June 24, 2005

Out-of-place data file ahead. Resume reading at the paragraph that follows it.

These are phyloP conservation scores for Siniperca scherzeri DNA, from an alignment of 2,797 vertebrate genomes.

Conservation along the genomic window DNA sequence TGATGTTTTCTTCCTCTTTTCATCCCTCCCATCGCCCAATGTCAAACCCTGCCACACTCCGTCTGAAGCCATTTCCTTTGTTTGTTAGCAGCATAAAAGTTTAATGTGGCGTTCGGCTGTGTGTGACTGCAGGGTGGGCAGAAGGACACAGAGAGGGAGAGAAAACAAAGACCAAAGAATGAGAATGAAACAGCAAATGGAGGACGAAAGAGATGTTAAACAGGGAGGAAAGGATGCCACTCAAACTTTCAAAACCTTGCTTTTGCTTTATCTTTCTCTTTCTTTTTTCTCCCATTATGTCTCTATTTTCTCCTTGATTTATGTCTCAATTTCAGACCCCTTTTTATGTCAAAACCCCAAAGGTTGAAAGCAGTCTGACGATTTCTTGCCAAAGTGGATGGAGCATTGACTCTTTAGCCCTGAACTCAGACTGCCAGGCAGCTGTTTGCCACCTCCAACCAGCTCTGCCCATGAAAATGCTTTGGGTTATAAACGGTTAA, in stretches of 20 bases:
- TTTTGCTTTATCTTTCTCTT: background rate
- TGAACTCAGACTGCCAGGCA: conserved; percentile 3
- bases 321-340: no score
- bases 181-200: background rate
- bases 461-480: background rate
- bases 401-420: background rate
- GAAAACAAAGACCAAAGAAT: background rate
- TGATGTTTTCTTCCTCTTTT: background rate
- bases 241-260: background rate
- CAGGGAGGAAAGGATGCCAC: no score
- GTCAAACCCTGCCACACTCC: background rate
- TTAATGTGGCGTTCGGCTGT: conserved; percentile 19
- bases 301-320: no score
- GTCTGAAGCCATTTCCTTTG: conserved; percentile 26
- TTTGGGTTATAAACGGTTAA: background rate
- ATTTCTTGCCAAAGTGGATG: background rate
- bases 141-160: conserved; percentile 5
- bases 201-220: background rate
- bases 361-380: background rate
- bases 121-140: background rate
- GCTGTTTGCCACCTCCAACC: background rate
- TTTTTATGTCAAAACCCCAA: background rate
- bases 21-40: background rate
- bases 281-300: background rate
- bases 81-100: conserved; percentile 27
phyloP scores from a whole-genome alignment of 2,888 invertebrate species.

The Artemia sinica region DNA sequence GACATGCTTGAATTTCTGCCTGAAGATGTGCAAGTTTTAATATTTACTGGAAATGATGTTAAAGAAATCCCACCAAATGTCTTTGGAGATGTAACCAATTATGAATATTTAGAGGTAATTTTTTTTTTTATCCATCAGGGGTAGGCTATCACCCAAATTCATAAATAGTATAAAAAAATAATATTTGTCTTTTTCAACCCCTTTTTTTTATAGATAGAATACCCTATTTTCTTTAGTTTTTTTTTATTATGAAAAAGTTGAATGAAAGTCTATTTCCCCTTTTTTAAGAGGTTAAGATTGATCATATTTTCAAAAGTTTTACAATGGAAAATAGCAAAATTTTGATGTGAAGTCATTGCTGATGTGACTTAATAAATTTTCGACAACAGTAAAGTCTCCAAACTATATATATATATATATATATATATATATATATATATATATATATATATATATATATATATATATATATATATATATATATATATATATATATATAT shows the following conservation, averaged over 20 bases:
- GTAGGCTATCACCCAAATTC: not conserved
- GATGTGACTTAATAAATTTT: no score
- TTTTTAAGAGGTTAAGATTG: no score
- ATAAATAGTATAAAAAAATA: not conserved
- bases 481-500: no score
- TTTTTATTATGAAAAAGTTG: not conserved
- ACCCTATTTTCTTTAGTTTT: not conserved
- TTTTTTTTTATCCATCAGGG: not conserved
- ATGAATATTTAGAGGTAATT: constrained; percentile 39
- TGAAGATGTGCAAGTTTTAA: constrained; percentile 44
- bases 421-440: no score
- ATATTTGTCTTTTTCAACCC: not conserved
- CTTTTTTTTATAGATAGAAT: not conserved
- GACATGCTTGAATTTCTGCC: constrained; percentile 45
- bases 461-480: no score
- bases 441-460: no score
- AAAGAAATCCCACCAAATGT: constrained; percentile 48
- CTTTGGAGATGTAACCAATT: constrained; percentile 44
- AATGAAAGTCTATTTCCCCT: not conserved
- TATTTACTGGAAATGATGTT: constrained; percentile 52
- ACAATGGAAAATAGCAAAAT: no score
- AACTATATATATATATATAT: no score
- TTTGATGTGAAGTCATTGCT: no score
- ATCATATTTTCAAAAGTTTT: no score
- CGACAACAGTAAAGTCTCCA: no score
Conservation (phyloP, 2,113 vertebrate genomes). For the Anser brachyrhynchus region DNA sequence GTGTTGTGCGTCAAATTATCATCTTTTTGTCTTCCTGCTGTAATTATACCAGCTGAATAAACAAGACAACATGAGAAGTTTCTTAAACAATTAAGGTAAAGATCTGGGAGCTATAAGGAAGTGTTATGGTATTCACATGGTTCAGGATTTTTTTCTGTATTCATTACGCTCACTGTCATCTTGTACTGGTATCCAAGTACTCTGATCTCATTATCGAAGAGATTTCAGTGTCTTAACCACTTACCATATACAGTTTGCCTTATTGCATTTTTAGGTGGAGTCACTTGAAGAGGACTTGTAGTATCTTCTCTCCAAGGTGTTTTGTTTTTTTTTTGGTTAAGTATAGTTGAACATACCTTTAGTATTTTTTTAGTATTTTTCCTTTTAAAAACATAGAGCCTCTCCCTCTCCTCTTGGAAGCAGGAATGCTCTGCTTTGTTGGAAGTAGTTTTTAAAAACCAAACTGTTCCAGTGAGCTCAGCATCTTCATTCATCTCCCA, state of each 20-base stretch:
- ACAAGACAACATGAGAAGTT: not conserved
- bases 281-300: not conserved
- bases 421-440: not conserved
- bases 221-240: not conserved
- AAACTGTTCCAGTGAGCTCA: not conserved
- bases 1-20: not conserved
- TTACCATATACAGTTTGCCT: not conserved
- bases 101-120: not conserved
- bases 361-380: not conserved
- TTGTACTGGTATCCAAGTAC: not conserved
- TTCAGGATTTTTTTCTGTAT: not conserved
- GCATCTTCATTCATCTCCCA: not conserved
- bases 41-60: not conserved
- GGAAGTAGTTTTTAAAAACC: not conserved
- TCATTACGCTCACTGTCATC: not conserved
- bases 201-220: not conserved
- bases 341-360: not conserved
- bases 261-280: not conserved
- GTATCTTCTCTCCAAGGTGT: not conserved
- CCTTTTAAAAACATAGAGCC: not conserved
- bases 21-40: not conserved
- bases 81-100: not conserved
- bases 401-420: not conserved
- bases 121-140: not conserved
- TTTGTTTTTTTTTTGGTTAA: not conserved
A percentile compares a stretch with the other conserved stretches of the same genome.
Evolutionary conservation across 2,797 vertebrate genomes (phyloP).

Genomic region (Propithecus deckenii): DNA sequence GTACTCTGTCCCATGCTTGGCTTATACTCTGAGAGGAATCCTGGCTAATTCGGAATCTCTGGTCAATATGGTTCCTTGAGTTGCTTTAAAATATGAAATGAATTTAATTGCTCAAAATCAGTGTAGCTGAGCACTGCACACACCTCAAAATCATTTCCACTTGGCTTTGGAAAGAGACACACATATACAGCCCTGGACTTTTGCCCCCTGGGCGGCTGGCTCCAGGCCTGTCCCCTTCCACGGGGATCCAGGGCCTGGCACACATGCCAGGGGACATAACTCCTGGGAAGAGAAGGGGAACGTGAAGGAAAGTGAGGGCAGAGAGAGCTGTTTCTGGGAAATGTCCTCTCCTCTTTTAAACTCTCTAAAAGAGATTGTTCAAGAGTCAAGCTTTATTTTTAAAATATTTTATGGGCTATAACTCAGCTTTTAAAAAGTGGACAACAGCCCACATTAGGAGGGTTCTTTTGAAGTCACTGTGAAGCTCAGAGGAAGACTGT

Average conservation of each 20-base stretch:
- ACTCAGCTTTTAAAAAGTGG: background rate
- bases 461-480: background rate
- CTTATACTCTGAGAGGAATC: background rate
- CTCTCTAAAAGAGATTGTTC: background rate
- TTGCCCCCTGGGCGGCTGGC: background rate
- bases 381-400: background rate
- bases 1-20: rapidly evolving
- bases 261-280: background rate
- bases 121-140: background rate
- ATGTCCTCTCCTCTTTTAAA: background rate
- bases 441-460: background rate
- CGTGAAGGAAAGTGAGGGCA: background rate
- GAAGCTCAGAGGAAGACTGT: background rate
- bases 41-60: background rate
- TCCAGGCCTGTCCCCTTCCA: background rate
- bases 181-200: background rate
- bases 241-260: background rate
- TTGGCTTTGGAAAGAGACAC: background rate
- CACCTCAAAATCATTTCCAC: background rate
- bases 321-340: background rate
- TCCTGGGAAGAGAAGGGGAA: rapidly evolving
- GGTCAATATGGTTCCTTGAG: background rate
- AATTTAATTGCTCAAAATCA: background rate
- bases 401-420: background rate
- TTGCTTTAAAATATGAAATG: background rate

Kerala is a creation of the rains; its tropical abundance obviously depends on lentiful monsoons. On a drive up the Kerala [Images] coast, there are areas of great beauty: the lakes around Paravur and Kollam, the river delta at Neendakara, the coast at Ambalapuzha immortalised by Thakazhi in Chemmeen, the road-and-rail bridge at Cochin, the Mayyazhi river, made famous by M Mukundan. It is hard to believe this water-land faces shortages. Yet, this year's southwest monsoon seem to be failing: it is late and weak and this is cause for concern not only for Kerala, but also for the country as a whole, as GDP growth depends greatly on the rains. Kerala is profligate and unmindful of its water resources, and cultural and political changes are making serious water deficiencies quite likely. Nowhere is this more evident than in the drying-up of the River Nila (renamed, un-euphoniously, as the Bharatapuzha). This is the biggest of Kerala's many rivers and streams that run westward from the hills to the sea. What used to be a perennial river is now reduced to a trickle much of the time, reminding one of the sad, dry, sandy riverbeds in other parts of India less blessed by the weather gods. On the one hand, there has been severe habitat destruction, because much of the highland area has been deforested. There has been large-scale and methodical encroachment of the evergreen tropical forests especially in central Kerala. They cut down the non-renewable shola forests and replaced them with plantation crops. The result has been a dramatic reduction in rainfall, as well as topsoil runoff, just as it happened in the Khasi Hills of Meghalaya around storied Cherrapunji after religious conversions there. On the other hand, as demand for residential construction has soared, so has the value of fine riparian sand. Massive; illegal sand mining has decimated riverbeds. The removal of sand seems to cause eddies to form in unpredictable ways, and the net effect seems to be a faster flow to the sea and less renewal of the water-table. Add to this industrial pollution especially in the belt around Cochin, which makes the Periyar one of the more polluted waterways in the country. Kerala's rivers are dying. Cultural and political changes have contributed greatly to the deterioration. Once upon a time, there were inland waterways that went all the way from Trivandrum to Cochin and beyond: flat-bottomed cargo barges transported all manners of goods. But due to lack of repair, the canals have filled up; for example, in Chackai, it is now a stinking, stagnant water body: pathetic. Everyone is far more enthusiastic -- surely because of opportunities for graft -- about a chimerical road superhighway, which is impossible to build in the densely-populated and agitation-prone state. There was a time when every house in a village had a pond, and there were other water-bodies aplenty all around. In addition, there were working paddy fields, which act as sponges to retain rainwater, all over the place. When I was a child in Trivandrum, if you walked half a mile from anywhere in town, you would reach paddy fields or large public ponds. But this is no longer the case, for a variety of reasons. Leftist-mandated minimum wages pay agricultural laborers the highest real incomes in the country, as well as other perquisites like pensions. While this was intended to improve the lot of the labourer, in effect it has led to the exact opposite, as loss-making paddy cultivation has been virtually abandoned in the state. It is saddening to see acres and acres of paddy fields lie fallow all the way to the horizon. They are deliberately left fallow for a while and then filled in and turned into residential land. This has been disastrous for the water-table, at the very time that demand for water has swelled because of higher-density housing. Household wells have had to be deepened, and bore-wells have made their appearance (unheard of in the past). Alarmingly, there have been reports of the spectacle of wells 'disappearing': they suddenly fill up with soil. This is a sinkhole phenomenon caused by the disappearance of underground aquifers. Government response to these abuses has been abysmal. An apt metaphor is a large pond in the Muttada area of Trivandrum, which I used to admire when I was a child. This, a reservoir and catchment area, has been completely filled in and a five-storey building constructed over it. The building houses the 'Groundwater Conservation Authority'! Talk of irony! Good sense, as always, takes a beating when the mandarins are involved.